UAE Emergency Departments Adopt Damage Control Resuscitation to Deal with Patients with Severe Trauma
Dubai, United Arab Emirates, May 09, 2014 --(PR.com
)-- Emergency departments (ED) and trauma centres are now being established and expanded in public hospitals throughout the UAE. ‘Damage control’ is a term used by surgeons who fight to save the lives of patients bought into the ED. According to the American College of Surgeons (ACS), the general concept behind damage control resuscitation and surgery is to control life-threatening bleeding and contamination which must be terminated as soon as possible in order for the patient to undergo correction of physiologic abnormalities due to haemorrhagic shock or sepsis. Damage control mainly applies to general surgery, orthopaedics, and neurosurgery.
Dr Yasser Zaghloul, Consultant Anaesthetist, Sheikh Khalifa Medical City, Abu Dhabi, UAE is set to discuss the importance of damage control resuscitation in the EDs across the region at the launch of the Emergency Medicine Exhibition & Congress from 2-4 Jun 2014 at the Dubai International Convention and Exhibition Centre. The event is organised by Informa Life Sciences Exhibitions and runs alongside the already established Hospital Build & Infrastructure Middle East Exhibition & Congress.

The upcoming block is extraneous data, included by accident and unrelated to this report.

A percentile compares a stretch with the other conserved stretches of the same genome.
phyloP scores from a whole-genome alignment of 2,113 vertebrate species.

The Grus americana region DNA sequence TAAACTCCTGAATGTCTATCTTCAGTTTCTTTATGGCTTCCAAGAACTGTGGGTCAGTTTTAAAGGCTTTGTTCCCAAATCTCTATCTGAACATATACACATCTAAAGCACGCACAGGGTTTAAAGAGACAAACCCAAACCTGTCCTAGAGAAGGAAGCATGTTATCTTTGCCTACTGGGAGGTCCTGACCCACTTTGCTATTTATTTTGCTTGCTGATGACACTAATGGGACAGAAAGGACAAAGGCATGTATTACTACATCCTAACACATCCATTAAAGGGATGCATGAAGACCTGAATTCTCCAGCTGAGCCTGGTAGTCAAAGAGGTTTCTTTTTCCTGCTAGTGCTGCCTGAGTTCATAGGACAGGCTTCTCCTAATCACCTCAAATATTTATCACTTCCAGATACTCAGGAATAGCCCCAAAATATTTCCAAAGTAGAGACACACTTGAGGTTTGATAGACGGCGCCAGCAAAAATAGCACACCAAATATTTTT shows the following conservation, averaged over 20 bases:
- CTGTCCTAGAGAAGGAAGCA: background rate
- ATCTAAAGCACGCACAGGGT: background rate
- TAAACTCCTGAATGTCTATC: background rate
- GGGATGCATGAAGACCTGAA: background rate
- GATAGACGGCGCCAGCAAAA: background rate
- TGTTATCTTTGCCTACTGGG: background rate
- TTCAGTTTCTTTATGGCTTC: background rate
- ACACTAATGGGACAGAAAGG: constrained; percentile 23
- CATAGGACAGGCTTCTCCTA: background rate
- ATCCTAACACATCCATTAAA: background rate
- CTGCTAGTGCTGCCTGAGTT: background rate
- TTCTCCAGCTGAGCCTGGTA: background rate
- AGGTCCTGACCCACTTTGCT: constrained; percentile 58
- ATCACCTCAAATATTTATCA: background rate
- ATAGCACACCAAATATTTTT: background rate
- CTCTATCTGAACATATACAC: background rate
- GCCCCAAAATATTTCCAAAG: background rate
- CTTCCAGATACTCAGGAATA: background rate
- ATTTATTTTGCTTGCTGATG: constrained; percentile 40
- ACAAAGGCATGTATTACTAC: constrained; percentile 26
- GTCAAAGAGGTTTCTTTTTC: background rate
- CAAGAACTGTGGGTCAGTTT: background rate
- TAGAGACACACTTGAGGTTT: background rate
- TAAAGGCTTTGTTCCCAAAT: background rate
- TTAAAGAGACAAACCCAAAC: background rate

According to Dr Zaghloul, “Here at Sheikh Khalifa Medical City, we treat approximately 40-50 cases of damage control resuscitation annually. Patients with severe poly-trauma usually arrive at our ED with significant injuries and trauma. Management of this group of patients is completely different than patients who come to see us for elective or semi-elective surgery. Patients usually have significant bleeding, coagulopathy and haemorrhagic shock.”
The benefits of damage control resuscitation include decreased mortality in patients and immediate post-operative complications.
“The main objectives of damage control resuscitation are to be able to control the airway and breathing, intravenous fluids, blood and blood products infusion, in addition to performing initial emergency surgery to gain control over the source of bleeding and or contamination,” continues Dr Zaghloul.
“Furthermore, the patient then goes on to the intensive care unit (ICU) for further advanced management of their condition which include correction of blood clotting disorders, treatment of increased acidity in the blood and normalisation of body temperature. Other organ-target therapies are also implemented, for instance, prevention and treatment of factors which may cause secondary brain injury. After stabilisation, patients return to the operating room for definitive surgical repair such as the closure of laparotomy or fixation of bone fractures,” concludes Dr Zaghloul.